January 23rd: International Day of Mourning and Memory
Rolling Around in My Head will be commemorating the 2nd annual International Day of Mourning and Memory. This day was established to commemorate the lives lived by people with disabilities who were locked away, who ARE locked away from full participation in society. It was also established to remember those, our elders, who have worked tirelessly for inclusion and access, for the word 'all' to actually mean 'all'. We have a history, as a community, of suffering and segregation, but we also have a history of struggle and vision and power and voice.
The ways of society in regards to the different have been powerfully abusive:
A few months ago I met an elderly woman with an intellectual disability. She had lived most of her life in an institutional setting. She left the facility, old and afraid, in her mid seventies. She was not afraid of living in the community. She was afraid that she would love freedom and then have it snatched away. She lived, every day, as if it would be her last lived free. She will never trust. The world was once taken away from her. Driven, with a lie ringing in her ears, to the place where she would be locked away. "They told me that we were going on a vacation. To the sea. They told me we were going to the sea." She never saw family again. She knows she has a brother. But, though she waited, he never came.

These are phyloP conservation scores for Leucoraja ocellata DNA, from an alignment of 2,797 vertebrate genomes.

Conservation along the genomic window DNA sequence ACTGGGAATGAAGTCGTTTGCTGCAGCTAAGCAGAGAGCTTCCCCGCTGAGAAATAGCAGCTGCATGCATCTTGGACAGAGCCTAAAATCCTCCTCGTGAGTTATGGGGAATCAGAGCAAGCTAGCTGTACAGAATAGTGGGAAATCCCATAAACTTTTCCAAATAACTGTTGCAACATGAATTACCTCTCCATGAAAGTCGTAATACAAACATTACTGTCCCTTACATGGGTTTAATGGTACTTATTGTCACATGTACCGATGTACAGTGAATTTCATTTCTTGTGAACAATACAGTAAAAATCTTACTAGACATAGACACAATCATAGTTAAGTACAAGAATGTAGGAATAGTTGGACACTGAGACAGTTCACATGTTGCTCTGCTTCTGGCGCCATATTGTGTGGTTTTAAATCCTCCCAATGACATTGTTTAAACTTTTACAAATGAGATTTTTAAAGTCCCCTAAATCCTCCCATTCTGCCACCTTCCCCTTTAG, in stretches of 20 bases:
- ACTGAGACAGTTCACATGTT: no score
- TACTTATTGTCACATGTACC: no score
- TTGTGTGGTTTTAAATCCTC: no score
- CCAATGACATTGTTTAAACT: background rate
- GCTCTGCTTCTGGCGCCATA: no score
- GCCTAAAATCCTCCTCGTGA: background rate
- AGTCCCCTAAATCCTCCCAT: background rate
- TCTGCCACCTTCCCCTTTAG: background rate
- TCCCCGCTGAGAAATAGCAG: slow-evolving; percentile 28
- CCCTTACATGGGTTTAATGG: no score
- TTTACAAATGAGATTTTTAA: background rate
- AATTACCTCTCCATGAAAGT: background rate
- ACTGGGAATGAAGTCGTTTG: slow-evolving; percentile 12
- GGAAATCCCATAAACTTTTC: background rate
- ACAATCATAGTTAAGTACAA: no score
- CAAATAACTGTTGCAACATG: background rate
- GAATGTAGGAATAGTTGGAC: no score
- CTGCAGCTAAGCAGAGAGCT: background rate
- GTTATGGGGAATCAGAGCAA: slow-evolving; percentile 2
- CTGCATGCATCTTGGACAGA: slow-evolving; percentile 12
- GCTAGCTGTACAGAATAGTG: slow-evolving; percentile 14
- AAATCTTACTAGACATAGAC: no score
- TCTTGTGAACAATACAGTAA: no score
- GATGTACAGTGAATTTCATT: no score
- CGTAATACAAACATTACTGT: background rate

She is in her early eighties now and those who support her, support her. They are devoted to ensuring that she drink deep from the well of liberty.
She calls 'lie' to those who believed that she did not belong with ever breath she takes.
Her locking up was a crime against her the likes of with are impossible to understand. The crime: difference. The penalty: Life lived in chains.
The day was chosen because January 23rd was the day Sandra Jensen, a woman with down syndrome, who had been refused a heart transplant because others decided her life wasn't worth life, received a heart transplant. Her fight to be recognized as a valued human being culminated in victory. This is the day which gives heart to hope.
So please join me ... write a blog, tumble, tweet, facebook ... do what people do to get the word out. Let everyone know that, on January 23rd, we as the disability community stand united in our commitment to freedom for all. We are united, pride against prejudice. We are a people to be reckoned with.
And we are here to stay.